If Joe Biden looks to be winning the election this November, start buying anything China: stocks or bonds. Indeed, for the past three months, with Biden still looking to be in the pole position to take the White House from incumbent President Donald Trump, the X-Trackers China A-Shares ASHR fund has outperformed the Ivesco Nasdaq QQQ ETF.
For Wall Street money flowing into China, the US elections will be key, says Craig Chan, a bond fund analyst with Nomura. “A Biden presidential victory likely to result in an acceleration of inflows into China.”
Biden is expected to be “Trump-lite” on China. No new tariffs are expected. Biden said he has no plans of removing existing tariffs.
China’s bond market has gone global thanks to additions of government securities into two major bond indexes and not because of Biden, or Trump. It’s all a matter of demand from yield hungry investors looking for sovereign and quasi-sovereign debt that actually pays interest.
That Biden is bullish only means that a Biden presidency is seen as being less antagonistic, less likely to increase tariff risk, and that improves sentiment for global bond investors. It’s as simple as that.
August flow data showed $18.9 billion of foreign cash went into China’s bond market, which helped to offset net equity outflows in the month as investors lock in profits.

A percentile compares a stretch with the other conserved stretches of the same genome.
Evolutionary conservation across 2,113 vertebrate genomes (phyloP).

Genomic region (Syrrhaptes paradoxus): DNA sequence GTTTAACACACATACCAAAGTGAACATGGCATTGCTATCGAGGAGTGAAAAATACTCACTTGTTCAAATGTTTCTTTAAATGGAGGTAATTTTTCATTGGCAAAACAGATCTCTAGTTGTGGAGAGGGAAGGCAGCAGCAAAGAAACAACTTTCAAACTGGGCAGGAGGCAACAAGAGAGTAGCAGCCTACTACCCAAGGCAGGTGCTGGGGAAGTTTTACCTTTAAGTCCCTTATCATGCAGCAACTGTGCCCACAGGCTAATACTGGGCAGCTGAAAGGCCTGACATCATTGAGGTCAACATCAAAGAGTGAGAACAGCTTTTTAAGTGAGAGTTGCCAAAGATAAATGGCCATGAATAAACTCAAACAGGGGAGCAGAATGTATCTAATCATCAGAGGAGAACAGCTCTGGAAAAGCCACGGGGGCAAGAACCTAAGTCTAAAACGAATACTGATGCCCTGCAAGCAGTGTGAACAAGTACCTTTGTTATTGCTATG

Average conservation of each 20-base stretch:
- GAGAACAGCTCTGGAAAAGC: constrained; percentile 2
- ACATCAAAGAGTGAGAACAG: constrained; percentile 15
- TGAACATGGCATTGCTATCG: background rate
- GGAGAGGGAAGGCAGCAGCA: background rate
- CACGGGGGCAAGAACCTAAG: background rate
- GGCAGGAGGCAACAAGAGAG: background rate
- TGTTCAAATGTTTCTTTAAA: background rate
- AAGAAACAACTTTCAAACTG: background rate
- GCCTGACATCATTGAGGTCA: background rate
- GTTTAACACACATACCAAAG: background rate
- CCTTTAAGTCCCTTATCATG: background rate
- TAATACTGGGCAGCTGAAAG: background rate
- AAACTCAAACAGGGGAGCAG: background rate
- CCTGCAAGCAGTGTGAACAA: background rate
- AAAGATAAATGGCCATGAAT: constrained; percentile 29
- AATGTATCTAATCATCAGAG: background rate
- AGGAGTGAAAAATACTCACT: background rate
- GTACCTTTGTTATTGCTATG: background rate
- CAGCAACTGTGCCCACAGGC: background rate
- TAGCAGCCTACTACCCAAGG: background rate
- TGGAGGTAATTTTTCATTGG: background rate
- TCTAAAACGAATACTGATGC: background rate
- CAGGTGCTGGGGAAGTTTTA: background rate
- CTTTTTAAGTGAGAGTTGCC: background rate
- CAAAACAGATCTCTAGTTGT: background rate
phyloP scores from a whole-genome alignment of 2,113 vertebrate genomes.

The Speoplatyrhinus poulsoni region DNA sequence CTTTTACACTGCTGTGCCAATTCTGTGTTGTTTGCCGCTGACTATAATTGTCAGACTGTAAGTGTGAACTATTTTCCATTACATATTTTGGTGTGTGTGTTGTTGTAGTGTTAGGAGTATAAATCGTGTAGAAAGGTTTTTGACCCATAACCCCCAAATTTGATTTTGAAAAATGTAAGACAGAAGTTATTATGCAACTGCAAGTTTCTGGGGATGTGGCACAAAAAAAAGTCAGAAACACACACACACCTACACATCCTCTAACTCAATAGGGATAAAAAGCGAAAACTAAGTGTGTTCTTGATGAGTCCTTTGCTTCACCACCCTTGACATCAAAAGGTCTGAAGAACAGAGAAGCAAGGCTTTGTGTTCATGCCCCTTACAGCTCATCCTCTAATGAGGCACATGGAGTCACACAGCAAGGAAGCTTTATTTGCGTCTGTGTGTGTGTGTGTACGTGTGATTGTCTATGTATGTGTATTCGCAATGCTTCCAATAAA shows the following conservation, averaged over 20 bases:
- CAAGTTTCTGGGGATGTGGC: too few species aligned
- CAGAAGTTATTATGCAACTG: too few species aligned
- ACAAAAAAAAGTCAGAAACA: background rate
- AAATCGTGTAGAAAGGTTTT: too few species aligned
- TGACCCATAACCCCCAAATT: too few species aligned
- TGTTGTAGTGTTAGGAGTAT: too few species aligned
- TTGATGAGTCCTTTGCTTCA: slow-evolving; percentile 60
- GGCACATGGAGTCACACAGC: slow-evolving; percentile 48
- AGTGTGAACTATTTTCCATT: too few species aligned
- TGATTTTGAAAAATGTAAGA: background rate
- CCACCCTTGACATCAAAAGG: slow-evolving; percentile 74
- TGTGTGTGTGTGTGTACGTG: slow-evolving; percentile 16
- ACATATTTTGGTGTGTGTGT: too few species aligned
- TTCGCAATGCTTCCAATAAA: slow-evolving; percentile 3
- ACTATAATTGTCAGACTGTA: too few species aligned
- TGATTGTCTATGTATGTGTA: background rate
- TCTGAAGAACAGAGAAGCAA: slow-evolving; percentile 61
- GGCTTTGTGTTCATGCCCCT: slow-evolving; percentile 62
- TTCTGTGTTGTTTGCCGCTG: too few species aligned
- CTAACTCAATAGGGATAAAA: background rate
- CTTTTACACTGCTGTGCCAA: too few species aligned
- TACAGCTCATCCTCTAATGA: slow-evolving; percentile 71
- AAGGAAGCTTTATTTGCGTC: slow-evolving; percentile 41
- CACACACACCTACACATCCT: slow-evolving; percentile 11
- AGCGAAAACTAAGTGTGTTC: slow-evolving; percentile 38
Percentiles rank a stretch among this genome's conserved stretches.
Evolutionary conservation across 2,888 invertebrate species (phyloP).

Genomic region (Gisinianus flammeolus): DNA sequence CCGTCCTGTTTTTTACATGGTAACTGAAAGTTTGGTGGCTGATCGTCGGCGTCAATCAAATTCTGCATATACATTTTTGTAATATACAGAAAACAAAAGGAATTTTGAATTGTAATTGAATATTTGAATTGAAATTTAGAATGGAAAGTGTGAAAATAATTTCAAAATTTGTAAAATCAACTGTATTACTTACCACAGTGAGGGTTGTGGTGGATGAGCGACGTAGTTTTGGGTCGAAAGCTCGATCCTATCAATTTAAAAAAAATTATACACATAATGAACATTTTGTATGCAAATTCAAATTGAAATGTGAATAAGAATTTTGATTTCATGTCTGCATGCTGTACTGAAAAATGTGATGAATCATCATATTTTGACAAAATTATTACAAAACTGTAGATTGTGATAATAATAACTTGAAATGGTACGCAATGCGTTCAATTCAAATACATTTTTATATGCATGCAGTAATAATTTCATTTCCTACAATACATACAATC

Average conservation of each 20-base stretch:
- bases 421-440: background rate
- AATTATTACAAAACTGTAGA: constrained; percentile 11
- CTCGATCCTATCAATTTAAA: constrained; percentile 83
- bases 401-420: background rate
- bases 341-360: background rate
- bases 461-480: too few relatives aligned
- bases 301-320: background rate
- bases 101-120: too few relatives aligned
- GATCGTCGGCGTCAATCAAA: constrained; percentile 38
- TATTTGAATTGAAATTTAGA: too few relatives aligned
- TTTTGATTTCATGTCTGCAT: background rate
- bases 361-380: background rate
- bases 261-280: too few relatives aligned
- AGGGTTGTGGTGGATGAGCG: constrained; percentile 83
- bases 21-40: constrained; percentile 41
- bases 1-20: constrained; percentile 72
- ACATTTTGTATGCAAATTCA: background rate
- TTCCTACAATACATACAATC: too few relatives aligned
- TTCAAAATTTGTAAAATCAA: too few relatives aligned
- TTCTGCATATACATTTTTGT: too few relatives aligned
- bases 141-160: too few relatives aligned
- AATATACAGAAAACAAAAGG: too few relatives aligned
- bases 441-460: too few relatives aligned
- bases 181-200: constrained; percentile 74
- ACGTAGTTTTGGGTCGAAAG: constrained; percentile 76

Data from China Central Depository & Clearing and Shanghai Clearing House show that inflows were mainly directed into Chinese government bonds and into state bank bonds, divided almost evenly among the two.
The strengthening of foreign bond inflows post-pandemic China is equal to around $11 billion monthly year-to-date, which is low due to outflows from early in the year. Still, that number is above the expected $8.3 billion of monthly inflows since Chinese bonds became part of the Bloomberg Barclays Global Aggregate Index starting April 2019 and going to November 2020 before they are fully included. That alone means any global bond fund that benchmarks to that index is invested in Chinese government bonds. Estimates are that Chinese government bonds now capture around $6 billion a month from foreign investors.
Chinese bonds are also part of the JP Morgan Emerging Market Global Bond Index and funds tracking that index lead to an additional $2.3 billion of foreign capital flowing into Chinese government coffers.
In China, the Northbound Stock Connect flows have been weak lately with $6.3 billion of inflows in August going from Hong Kong to China, still below pre-pandemic averages of $12.4 billion monthly.
Southbound Stock Connect outflows in August 2020 normalized to $9.3 billion from the large outflows of $17.5 billion in July. Southbound flow is Shanghai/Shenzhen exchanges buying Hong Kong listed shares.
Still, just like the bond market, “Equity inflows will be supported if the market continues to price in the scenario of a Biden victory, and especially, if this become reality,” says Chan.